Ain’t No Ghost Like the Holy Ghost!

A common question amongst Christians is: “Are Christians able to celebrate Halloween?” The short answer is: “It depends.” If that answer is not satisfactory, I will offer a few observations. First, Halloween, as we know it today, is not a holiday (i.e., holy day). It is called Halloween because it is “All Hallows’ Eve”, the day before “All Hallows’ Day” (otherwise known as All Saints Day – November 1st). To make a long story short, what started as a Pagan Celtic celebration was converted (for a time) into a Christian holiday but then quickly reverted back to a non-religious celebration. It is not a holiday like Easter, Thanksgiving, or Christmas.

Second, the major issue is what are you celebrating? If you are celebrating death and evil spirits, then ask yourself, “Why would it be acceptable to engage in certain “spooky” behavior on October 31st, that you would not engage in on any other day of the year?” If you are celebrating the darker, evil aspects of Halloween, you need to repent because that is not Christian behavior. However, if you want to dress up your child as a giraffe or dinosaur or the Mandalorian and get some free candy; you are not sinning. Like with everything Christians do, we must examine our motivation and determine if you can do so in faith and with a clear conscience. I like how GotQuestions.org answers this “If Christians are going to take part in Halloween, their attitude, dress, and most importantly, their behavior should still reflect a redeemed life (Philippians 1:27).”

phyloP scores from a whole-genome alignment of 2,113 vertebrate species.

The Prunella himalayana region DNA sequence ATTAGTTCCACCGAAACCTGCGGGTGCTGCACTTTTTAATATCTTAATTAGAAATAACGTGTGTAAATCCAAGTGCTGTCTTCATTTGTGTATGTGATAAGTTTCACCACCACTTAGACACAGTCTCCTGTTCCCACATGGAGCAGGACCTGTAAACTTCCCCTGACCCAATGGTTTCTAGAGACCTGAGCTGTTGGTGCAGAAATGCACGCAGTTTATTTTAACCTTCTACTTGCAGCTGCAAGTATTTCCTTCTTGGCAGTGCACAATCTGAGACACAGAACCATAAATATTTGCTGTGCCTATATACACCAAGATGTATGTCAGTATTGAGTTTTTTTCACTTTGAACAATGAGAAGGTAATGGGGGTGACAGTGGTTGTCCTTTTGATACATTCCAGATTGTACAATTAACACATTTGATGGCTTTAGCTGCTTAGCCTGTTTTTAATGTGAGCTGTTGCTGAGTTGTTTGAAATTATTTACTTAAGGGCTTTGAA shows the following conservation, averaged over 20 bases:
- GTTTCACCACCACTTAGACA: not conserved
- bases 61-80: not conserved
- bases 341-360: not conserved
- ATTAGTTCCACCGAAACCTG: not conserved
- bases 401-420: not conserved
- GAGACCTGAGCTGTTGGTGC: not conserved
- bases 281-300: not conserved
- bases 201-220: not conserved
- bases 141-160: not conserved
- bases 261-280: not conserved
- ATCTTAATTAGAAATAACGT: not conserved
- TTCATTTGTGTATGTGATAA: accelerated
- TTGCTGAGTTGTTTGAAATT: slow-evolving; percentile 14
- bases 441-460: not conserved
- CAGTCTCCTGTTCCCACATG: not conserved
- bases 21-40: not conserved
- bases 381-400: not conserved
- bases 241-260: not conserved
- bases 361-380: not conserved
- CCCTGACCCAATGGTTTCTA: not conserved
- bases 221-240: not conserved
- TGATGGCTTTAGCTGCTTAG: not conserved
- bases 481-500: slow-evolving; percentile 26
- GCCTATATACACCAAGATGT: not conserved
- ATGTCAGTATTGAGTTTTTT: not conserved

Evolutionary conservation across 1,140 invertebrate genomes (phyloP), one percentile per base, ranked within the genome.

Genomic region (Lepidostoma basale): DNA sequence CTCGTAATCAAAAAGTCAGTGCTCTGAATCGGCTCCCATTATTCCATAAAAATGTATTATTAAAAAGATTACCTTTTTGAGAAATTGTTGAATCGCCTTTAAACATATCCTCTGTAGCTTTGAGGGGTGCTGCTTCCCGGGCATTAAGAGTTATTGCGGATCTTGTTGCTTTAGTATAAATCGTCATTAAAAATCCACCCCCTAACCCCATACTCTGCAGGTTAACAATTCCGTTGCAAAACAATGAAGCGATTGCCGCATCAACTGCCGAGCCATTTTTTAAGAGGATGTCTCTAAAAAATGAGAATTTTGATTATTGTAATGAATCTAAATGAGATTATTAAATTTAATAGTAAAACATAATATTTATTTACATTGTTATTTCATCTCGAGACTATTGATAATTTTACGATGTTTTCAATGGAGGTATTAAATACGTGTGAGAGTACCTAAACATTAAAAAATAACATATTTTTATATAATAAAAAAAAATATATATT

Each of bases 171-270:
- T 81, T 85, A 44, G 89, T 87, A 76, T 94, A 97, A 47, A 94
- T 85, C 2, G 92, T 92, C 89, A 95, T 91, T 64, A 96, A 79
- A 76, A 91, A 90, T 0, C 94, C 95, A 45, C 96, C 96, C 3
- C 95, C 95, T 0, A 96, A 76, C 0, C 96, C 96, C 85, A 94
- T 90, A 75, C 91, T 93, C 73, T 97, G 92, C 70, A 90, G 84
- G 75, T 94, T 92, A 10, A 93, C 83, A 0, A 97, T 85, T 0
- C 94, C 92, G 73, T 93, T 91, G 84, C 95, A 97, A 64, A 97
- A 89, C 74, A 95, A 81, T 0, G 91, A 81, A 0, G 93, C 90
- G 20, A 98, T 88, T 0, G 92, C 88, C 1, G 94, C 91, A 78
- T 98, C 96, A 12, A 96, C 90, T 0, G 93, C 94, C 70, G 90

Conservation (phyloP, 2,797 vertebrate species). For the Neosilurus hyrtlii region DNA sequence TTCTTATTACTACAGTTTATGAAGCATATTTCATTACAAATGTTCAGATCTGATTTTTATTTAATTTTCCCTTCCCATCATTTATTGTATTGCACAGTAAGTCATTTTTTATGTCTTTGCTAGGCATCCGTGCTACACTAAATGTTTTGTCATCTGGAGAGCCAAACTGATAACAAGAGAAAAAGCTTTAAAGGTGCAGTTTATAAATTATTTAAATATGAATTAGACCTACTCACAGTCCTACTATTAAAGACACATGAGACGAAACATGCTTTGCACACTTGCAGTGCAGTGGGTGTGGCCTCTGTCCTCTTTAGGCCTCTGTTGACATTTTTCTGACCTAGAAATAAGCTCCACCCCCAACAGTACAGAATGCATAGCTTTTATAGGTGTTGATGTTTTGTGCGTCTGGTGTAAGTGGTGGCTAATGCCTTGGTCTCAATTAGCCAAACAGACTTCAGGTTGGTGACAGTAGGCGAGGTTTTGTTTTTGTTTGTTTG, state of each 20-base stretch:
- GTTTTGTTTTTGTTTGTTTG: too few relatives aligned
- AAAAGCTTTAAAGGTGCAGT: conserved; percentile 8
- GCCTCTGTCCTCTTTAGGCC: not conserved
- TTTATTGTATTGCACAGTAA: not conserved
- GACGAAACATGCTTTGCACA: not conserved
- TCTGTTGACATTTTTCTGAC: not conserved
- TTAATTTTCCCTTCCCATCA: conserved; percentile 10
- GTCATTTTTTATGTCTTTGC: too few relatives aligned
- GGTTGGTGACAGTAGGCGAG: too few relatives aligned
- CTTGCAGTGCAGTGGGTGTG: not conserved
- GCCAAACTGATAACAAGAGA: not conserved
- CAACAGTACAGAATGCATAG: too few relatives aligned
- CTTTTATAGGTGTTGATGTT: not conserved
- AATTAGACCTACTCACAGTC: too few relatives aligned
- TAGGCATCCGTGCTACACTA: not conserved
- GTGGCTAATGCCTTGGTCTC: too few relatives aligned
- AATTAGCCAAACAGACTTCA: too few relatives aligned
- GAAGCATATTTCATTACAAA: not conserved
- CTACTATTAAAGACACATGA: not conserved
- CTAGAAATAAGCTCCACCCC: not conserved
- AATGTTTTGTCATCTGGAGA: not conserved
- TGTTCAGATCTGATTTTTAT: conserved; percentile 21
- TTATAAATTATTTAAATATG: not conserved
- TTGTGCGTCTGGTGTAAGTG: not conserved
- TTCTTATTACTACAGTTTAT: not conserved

Third, this should not be an issue that divides us and causes conflict among fellow Christians. I am speaking primarily between those who do not have a clear conscience in taking part in any aspect of Halloween and those who believe it is acceptable to enjoy the day without taking part in the darker aspects of it. Consider what the Bible says in Romans 14:4, “Who are you to judge another’s servant? To his own master he stands or falls. Indeed, he will be made to stand, for God is able to make him stand.